They told her how, upon St. Agnes’ Eve,

Young virgins might have visions of delight,
And soft adorings from their loves receive
Upon the honey’d middle of the night,
If ceremonies due they did aright; 50
As, supperless to bed they must retire,
And couch supine their beauties, lily white;
Nor look behind, nor sideways, but require
Of Heaven with upward eyes for all that they desire.


Full of this whim was thoughtful Madeline: 55
The music, yearning like a God in pain,
She scarcely heard: her maiden eyes divine,
Fix’d on the floor, saw many a sweeping train
Pass by—she heeded not at all: in vain
Came many a tiptoe, amorous cavalier, 60
And back retir’d; not cool’d by high disdain,
But she saw not: her heart was otherwhere:
She sigh’d for Agnes’ dreams, the sweetest of the year.


She danc’d along with vague, regardless eyes,
Anxious her lips, her breathing quick and short: 65
The hallow’d hour was near at hand: she sighs
Amid the timbrels, and the throng’d resort
Of whisperers in anger, or in sport;
’Mid looks of love, defiance, hate, and scorn,
Hoodwink’d with faery fancy; all amort, 70
Save to St. Agnes and her lambs unshorn,
And all the bliss to be before to-morrow morn.


So, purposing each moment to retire,
She linger’d still. Meantime, across the moors,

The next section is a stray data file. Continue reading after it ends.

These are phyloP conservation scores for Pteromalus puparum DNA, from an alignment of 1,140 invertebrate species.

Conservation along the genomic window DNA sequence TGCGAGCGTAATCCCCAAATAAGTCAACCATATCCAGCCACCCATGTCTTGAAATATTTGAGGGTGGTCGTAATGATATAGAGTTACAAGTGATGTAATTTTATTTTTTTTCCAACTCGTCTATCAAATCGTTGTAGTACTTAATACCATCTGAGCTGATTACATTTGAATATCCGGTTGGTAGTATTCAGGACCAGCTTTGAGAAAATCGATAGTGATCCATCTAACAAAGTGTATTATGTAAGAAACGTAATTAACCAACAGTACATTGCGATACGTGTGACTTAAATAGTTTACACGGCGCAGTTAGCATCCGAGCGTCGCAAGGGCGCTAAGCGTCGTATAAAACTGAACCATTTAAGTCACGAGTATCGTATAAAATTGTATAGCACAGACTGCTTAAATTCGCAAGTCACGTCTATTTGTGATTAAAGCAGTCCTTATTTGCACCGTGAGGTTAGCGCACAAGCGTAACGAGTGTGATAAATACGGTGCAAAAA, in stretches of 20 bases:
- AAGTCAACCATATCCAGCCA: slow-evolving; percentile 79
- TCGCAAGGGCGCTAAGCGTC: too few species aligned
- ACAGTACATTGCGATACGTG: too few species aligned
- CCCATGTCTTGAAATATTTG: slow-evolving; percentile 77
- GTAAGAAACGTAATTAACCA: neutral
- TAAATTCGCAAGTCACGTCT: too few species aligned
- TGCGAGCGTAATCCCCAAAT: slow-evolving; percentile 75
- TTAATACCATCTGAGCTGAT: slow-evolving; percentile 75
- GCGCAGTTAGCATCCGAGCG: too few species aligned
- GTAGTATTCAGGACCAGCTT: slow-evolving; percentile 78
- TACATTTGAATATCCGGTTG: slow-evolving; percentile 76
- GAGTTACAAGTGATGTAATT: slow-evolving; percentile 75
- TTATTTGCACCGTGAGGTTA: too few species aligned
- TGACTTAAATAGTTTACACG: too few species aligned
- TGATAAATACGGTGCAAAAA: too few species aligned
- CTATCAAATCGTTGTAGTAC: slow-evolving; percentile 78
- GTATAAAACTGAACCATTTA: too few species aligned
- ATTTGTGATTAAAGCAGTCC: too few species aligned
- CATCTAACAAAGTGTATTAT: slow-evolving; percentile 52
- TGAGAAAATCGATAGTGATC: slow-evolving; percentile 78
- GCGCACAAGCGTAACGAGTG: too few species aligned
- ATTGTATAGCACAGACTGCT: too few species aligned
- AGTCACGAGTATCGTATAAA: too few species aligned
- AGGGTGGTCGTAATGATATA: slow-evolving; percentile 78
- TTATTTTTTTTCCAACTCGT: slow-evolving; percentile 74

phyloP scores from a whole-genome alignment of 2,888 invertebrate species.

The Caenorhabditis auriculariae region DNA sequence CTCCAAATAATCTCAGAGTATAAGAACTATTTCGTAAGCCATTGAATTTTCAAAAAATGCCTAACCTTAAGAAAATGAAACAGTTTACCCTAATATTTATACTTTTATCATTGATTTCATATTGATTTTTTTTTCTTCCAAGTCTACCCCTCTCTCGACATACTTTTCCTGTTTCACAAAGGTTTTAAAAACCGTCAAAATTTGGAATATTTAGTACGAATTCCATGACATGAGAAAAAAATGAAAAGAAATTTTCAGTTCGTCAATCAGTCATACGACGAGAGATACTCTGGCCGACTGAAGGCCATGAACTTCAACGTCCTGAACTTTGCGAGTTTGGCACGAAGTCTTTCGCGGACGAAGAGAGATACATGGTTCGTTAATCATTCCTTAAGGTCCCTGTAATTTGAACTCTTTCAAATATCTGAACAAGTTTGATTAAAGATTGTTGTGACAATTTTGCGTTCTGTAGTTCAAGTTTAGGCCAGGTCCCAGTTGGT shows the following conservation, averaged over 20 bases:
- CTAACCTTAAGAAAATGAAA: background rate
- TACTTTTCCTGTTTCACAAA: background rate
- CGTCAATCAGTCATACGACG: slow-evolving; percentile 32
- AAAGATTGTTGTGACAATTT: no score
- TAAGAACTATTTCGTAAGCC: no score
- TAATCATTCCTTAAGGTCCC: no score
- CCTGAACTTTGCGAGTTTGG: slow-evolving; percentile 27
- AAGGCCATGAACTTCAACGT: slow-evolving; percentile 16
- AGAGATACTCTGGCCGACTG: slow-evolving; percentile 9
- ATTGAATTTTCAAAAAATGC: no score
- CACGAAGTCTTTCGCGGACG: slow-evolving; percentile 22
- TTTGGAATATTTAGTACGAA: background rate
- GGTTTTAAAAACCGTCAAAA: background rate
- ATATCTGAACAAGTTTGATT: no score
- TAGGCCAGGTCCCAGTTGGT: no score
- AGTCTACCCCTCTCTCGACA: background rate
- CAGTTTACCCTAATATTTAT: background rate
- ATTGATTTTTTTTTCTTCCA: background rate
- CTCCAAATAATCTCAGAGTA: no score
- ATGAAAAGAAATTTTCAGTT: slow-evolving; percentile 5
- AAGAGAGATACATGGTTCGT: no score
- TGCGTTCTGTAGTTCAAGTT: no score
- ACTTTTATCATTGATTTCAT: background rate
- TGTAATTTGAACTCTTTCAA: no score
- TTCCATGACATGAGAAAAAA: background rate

Had come young Porphyro, with heart on fire 75
For Madeline. Beside the portal doors,
Buttress’d from moonlight, stands he, and implores
All saints to give him sight of Madeline,
But for one moment in the tedious hours,
That he might gaze and worship all unseen; 80
Perchance speak, kneel, touch, kiss—in sooth such things have been.


He ventures in: let no buzz’d whisper tell:
All eyes be muffled, or a hundred swords
Will storm his heart, Love’s fev’rous citadel:
For him, those chambers held barbarian hordes, 85
Hyena foemen, and hot-blooded lords,
Whose very dogs would execrations howl
Against his lineage: not one breast affords
Him any mercy, in that mansion foul,
Save one old beldame, weak in body and in soul. 90


Ah, happy chance! the aged creature came,
Shuffling along with ivory-headed wand,
To where he stood, hid from the torch’s flame,
Behind a broad hail-pillar, far beyond
The sound of merriment and chorus bland: 95
He startled her; but soon she knew his face,
And grasp’d his fingers in her palsied hand,
Saying, “Mercy, Porphyro! hie thee from this place;